Sunday, January 30, 2011


Arboricide Down Under

John Shaw Neilson (1872-1942), Golden Fugitive: To a Departing Smoker Parrot, in The Collected Verse: A Variorum Edition, ed. Margaret Roberts (Canberra: Australian Scholarly Editions Centre, 2003), pp. 978-980:
Moonlight and sunrise ran about your wing,
Lightning and sundown, every joy in yellow
Came for your raiment and your comforting,
    Oh most victorious fellow.

Beauty was yours, all beauty folly fed,
Quickening for love with every old misgiving,
Deep as the faint remembrance of the Dead
    Called half-way to the living.

Joy was upon you, that of old was planned
Over the gentle hill, the flowery hollow;
Lightly you gave enchantment to the land
    Where no dull man could follow.

Down the green honey you came out in gold,
You could not see the tempest of tomorrow
Nor the approach of man, tyrant of old,
    With espionage and sorrow.

Man with his axe, his old contentious plough,
Grieves in the dust, a grey ungracious fellow:
He who has warred with Heaven, can he allow
    Faint emperors in yellow?

NOTE. The wholesale destruction of timber in the Mallee, which has brought about terrific dust-storms now almost threatening to drive the settlers off the land, has also been the cause of the departure of many birds.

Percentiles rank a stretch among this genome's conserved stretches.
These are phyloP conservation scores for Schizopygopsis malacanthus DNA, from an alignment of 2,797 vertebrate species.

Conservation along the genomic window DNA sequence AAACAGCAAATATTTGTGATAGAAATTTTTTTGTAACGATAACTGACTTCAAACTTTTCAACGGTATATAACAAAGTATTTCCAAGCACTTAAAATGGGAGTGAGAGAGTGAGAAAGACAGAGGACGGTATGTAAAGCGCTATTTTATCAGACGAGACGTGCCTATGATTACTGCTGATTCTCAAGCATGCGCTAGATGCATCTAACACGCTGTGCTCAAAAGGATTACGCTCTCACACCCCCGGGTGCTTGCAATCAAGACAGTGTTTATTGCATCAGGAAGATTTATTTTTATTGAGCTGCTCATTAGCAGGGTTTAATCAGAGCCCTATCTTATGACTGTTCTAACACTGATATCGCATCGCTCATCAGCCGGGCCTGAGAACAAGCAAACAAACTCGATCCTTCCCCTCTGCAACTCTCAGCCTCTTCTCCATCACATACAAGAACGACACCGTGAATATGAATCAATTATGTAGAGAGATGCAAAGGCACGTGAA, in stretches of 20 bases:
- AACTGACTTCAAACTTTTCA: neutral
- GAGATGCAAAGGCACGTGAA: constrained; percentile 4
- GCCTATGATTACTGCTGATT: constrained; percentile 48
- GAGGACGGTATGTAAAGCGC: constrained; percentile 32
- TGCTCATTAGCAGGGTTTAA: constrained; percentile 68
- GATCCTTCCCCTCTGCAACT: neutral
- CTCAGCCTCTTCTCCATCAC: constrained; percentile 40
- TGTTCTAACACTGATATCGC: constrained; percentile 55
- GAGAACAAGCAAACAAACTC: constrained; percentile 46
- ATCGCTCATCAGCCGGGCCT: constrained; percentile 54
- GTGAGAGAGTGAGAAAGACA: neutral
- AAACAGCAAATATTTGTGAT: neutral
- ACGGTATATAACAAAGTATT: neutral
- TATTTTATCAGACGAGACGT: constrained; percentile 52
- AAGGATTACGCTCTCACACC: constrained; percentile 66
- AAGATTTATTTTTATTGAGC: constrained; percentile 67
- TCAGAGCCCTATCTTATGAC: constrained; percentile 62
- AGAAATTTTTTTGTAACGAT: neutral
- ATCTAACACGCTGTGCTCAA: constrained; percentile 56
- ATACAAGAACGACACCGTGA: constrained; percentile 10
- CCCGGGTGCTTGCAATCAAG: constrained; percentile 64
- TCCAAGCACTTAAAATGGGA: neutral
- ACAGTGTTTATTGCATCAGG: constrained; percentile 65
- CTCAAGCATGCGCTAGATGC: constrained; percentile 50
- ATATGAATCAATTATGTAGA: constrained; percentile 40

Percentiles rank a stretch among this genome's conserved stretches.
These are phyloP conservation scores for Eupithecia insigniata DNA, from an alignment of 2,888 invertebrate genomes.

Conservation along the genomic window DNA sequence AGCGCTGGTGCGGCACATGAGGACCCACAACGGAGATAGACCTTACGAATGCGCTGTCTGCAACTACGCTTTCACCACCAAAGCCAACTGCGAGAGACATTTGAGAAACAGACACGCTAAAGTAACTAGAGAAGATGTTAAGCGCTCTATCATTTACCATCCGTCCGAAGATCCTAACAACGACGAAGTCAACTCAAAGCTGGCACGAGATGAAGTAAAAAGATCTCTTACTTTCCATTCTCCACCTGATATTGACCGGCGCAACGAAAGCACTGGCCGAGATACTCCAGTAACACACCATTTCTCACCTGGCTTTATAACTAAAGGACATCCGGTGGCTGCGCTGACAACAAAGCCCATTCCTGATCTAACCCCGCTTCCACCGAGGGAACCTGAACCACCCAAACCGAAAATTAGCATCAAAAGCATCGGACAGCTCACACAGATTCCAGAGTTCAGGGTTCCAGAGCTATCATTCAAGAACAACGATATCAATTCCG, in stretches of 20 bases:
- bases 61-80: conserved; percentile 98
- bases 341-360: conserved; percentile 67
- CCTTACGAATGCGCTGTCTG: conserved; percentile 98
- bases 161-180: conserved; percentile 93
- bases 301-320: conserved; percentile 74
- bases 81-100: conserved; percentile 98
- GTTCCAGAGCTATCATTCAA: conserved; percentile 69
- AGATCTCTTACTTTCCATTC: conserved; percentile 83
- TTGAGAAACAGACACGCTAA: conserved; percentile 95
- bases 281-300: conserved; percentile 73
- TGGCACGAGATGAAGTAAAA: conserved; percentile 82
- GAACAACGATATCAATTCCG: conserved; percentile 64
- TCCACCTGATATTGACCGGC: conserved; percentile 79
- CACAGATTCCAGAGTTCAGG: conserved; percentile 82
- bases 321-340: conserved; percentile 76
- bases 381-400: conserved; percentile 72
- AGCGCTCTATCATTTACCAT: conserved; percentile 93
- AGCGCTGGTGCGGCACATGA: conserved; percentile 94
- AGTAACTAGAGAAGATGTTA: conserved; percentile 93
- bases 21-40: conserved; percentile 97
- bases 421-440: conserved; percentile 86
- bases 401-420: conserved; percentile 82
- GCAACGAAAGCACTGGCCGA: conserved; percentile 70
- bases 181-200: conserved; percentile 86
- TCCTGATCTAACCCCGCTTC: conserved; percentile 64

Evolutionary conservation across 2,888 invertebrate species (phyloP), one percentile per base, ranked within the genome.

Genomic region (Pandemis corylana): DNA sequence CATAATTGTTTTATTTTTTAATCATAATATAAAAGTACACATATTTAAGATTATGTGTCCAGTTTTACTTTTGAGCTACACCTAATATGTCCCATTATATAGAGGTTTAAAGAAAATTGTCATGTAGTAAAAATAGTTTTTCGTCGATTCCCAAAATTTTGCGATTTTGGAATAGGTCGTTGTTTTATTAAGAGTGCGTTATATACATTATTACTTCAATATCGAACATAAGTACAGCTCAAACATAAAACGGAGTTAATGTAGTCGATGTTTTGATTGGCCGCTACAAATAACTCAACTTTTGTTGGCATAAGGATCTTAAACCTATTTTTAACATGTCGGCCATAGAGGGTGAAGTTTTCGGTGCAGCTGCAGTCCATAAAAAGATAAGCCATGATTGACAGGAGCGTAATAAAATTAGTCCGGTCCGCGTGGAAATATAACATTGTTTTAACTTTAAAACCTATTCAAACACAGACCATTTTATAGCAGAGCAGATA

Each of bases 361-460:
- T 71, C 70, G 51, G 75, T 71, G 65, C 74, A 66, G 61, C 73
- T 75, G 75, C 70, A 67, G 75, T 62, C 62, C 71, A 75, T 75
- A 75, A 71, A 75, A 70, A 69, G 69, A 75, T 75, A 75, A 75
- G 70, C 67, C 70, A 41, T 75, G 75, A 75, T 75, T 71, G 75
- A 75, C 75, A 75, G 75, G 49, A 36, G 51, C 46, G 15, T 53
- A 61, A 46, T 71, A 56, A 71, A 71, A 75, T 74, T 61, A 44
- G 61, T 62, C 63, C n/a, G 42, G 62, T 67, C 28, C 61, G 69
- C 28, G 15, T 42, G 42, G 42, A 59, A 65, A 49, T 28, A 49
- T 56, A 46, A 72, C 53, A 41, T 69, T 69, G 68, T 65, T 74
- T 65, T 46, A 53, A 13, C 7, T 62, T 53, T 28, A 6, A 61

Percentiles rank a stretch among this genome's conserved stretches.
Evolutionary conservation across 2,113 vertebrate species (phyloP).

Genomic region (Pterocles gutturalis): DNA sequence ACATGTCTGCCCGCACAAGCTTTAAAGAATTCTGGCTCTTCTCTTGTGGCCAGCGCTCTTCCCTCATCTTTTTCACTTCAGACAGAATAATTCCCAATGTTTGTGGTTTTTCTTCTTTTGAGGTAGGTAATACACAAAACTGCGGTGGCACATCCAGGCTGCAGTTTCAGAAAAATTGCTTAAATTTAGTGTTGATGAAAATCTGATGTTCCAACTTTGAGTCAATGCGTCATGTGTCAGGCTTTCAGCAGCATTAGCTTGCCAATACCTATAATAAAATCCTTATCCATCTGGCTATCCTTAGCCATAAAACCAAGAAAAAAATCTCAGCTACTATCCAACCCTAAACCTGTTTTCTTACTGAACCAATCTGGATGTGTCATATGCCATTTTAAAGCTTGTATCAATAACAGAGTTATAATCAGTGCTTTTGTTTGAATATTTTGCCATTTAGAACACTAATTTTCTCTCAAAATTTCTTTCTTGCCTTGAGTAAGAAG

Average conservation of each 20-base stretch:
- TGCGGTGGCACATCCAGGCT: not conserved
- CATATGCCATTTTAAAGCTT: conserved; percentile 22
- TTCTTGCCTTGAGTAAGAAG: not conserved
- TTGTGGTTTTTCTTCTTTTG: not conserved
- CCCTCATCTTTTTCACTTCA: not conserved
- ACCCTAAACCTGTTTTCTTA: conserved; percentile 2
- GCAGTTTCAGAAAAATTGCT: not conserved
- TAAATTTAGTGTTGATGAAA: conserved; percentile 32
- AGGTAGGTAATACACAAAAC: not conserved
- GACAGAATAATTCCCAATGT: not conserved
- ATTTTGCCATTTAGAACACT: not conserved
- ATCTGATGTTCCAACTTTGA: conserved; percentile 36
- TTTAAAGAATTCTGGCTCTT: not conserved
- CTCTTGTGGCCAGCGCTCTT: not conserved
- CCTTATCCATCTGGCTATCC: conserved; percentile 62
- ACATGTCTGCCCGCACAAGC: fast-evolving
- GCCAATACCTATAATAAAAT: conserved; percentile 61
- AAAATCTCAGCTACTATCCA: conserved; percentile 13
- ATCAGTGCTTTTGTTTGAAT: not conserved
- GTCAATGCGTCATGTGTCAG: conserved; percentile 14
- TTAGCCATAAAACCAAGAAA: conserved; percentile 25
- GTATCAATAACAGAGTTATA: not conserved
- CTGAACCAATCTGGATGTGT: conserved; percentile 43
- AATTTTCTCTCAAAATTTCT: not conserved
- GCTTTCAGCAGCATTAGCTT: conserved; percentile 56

Judith Wright (1915-2000), A Document, in Collected Poems 1942-1970 (Sydney: Angus & Robertson, 1971), p. 244 (non vidi):
"Sign there." I signed, but still uneasily.
I sold the coachwood forest in my name.
Both had been given me; but all the same
remember that I signed uneasily.

Ceratopetalum, Scented Sandlewood:
a tree attaining seventy feet in height.
Those pale-red calyces like sunset light
burned in my mind. A flesh-pink pliant wood

used in coachbuilding. Difficult of access
(those slopes were steep). But it was World War Two.
Their wood went into bomber-planes. They grew
hundreds of years to meet those hurried axes.

Under our socio-legal dispensation
both name and woodland had been given me.
I was much younger then than any tree
matured for timber. But to help the nation

I signed the document. The stand was pure
(eight hundred trees perhaps). Uneasily
(the bark smells sweetly when you wound the tree)
I set upon this land my signature.
Michael Dransfield (1948-1973), Hole in the Forest, in Michael Dransfield: A Retrospective, ed. John Kinsella (University of Queensland Press, 2002), p. 43:
when the tree is felled
the bark is made into a boat
the sweetest wood into a lute
the branches roof a house

the hole
where the tree grew
soon greens with fern
the hole in the forest
remains the colour of the sky

and people have
no way of
hiding the tree’s huge death
Thanks to David Kelly for introducing me to the poem by Judith Wright.


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